Self-reported breast size, exercise habits and BREAST-Q data – an international cross-sectional study of community runners

Research output: Contribution to journalArticlepeer-review

22 Downloads (Pure)


Women with larger breasts tend not to participate in high-intensity exercise and exercise less frequently. This study investigates how breast size impacts exercise habits and how breast reduction surgery changes women's participation in recreational exercise. Recruitment was generated via parkrun Limited (Richmond, UK), an organization offering weekly community-based runs. Female parkrun members aged over 18 years with no history of breast cancer were invited to complete a survey, including questions about their exercise habits, breast size, any breast alteration surgery, and BREAST-Q questionnaires. A total of 1987 women completed the survey, including 56 women who had undergone breast reduction. Results demonstrate that women with bigger breasts believe that reducing their breast size would improve their exercise performance and participation and that their breast size significantly impacts their type of exercise. Women who had undergone breast reduction reported increased overall frequency, enjoyment, and willingness to exercise in a group. Additionally, women that have undergone breast reduction report higher BREAST-Q scores than their non-surgical counterparts. This study supports the existing literature that breast size can impact exercise habits and demonstrates that women who have undergone breast reduction participate in healthier lifestyle practices. We suggest that if breast size impacts women's participation in sport and fitness, health practitioners and policymakers should advocate for better access to reduction mammoplasty in the publicly funded health sector.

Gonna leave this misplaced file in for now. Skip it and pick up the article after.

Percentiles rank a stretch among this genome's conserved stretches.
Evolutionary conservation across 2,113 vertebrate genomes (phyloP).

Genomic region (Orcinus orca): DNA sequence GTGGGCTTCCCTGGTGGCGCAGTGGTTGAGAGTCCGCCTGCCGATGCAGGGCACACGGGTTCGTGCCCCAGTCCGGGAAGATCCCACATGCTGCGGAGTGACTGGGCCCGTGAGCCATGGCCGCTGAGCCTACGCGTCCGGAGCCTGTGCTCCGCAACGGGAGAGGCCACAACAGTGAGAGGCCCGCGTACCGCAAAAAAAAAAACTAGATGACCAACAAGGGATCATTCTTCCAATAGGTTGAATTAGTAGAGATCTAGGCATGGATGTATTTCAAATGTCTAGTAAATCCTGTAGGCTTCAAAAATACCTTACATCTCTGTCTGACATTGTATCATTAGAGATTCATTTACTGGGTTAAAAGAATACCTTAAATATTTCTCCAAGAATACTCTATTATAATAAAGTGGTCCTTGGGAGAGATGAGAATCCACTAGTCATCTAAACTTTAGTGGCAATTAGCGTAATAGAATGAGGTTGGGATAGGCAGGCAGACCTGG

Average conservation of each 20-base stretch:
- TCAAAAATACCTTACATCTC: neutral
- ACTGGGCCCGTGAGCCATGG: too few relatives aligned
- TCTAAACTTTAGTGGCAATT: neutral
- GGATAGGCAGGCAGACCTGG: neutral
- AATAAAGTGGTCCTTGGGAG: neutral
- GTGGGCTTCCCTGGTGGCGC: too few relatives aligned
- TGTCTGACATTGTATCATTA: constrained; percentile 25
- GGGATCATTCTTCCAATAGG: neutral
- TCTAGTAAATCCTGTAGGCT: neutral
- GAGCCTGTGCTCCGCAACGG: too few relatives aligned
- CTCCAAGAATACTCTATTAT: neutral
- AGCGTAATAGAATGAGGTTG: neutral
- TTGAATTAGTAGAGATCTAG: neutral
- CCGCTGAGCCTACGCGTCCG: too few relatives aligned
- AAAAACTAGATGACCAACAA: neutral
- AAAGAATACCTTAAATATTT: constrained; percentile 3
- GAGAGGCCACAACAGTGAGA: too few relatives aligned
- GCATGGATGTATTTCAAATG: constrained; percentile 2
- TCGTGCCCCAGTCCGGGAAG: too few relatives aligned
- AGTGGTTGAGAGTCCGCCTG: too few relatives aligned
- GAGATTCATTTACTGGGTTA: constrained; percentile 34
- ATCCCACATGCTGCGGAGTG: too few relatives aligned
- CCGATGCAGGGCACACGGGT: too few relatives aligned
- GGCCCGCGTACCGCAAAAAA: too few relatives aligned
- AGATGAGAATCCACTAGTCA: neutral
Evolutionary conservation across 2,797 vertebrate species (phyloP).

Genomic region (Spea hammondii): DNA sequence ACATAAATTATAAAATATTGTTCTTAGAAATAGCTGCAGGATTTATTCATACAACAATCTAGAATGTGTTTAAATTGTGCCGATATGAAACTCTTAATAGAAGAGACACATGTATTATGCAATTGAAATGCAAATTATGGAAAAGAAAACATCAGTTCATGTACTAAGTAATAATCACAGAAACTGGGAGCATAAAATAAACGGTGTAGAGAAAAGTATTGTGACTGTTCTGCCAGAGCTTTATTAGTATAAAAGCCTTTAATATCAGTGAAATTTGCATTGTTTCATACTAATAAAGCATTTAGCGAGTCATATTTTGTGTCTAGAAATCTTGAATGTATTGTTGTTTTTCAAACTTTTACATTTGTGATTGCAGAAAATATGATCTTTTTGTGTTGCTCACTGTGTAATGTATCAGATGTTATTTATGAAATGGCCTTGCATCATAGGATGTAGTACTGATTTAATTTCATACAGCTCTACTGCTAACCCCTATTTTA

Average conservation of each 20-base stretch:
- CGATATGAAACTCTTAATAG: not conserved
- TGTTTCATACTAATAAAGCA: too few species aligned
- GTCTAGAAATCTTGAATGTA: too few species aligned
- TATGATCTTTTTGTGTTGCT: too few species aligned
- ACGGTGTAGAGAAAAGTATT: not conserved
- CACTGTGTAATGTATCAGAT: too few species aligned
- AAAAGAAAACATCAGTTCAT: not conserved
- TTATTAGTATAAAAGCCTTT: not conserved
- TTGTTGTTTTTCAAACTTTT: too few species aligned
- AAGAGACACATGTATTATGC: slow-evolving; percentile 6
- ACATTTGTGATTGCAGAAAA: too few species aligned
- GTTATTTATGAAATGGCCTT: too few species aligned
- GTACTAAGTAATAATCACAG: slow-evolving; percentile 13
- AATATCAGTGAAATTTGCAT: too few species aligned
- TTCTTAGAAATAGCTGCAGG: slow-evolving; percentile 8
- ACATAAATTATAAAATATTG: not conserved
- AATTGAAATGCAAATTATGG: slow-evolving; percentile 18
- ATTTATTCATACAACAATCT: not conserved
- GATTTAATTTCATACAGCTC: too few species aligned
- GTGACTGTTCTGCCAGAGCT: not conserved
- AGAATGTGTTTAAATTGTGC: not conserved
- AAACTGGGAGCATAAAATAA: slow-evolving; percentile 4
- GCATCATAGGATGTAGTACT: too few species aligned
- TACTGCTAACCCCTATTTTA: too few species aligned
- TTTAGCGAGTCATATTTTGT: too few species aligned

Original languageEnglish
Pages (from-to)92-101
Number of pages10
JournalJPRAS Open
Early online date11 Jul 2023
Publication statusPublished - Sept 2023


  • Breast health
  • Breast reduction surgery
  • Exercise
  • Women's health


Dive into the research topics of 'Self-reported breast size, exercise habits and BREAST-Q data – an international cross-sectional study of community runners'. Together they form a unique fingerprint.

Cite this